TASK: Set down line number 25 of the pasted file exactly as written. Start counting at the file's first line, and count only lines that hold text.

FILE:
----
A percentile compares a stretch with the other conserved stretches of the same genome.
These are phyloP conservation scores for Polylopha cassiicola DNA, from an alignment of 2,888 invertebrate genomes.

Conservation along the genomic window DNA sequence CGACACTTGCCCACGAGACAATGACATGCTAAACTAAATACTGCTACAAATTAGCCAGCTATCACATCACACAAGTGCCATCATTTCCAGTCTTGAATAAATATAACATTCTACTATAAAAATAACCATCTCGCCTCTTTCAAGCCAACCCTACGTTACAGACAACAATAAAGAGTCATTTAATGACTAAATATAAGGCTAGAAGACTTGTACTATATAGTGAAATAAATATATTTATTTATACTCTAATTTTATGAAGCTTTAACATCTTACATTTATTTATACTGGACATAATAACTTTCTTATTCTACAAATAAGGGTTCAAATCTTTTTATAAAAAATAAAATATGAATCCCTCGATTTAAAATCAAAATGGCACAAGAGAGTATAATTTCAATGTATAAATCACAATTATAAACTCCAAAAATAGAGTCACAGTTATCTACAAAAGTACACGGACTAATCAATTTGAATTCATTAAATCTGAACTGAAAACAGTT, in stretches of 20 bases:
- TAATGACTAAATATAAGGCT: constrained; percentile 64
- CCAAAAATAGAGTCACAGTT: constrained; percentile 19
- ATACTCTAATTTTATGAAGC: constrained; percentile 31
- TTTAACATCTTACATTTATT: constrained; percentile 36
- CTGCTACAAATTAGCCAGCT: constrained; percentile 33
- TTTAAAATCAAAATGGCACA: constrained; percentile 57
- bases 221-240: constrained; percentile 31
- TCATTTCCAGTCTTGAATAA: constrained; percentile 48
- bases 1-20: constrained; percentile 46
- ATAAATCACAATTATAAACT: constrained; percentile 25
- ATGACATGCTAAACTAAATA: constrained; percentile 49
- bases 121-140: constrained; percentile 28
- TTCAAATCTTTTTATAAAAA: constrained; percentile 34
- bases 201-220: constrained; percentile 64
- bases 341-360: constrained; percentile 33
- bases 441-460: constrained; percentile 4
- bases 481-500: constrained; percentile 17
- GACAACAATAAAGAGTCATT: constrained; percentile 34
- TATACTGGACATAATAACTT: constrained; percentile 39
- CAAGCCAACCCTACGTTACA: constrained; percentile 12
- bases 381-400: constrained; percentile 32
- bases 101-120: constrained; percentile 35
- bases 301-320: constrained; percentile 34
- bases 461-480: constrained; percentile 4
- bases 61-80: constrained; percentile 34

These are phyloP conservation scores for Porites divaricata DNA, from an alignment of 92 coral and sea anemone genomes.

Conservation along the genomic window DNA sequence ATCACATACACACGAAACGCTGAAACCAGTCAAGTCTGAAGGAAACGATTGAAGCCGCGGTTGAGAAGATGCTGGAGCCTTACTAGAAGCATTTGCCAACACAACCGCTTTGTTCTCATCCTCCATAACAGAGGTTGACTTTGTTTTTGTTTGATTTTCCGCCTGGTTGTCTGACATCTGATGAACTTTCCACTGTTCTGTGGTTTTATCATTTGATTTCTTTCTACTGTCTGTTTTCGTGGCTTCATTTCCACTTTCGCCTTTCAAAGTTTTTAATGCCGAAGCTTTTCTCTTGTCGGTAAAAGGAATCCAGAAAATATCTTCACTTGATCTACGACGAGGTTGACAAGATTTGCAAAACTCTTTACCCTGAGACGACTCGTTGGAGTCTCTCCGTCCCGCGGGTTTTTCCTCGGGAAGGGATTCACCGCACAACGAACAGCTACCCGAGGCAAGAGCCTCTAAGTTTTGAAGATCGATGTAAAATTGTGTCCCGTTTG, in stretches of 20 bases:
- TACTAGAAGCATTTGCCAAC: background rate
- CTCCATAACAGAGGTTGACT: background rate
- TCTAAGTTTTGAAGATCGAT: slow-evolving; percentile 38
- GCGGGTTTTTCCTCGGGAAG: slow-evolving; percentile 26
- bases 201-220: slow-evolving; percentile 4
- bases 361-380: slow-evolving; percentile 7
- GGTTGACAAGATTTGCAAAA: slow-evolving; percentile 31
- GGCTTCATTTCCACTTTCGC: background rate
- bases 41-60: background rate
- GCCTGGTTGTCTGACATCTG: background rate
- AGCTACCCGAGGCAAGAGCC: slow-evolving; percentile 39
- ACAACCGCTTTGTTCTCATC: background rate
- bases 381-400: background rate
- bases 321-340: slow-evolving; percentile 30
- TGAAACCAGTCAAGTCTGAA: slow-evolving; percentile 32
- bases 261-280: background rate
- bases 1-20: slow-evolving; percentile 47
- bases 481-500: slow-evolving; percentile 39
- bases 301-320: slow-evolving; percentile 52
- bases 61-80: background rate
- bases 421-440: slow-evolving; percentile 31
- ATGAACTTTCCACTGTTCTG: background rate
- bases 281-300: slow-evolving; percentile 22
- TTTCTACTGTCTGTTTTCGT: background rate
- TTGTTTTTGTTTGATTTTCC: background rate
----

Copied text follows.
- bases 101-120: constrained; percentile 35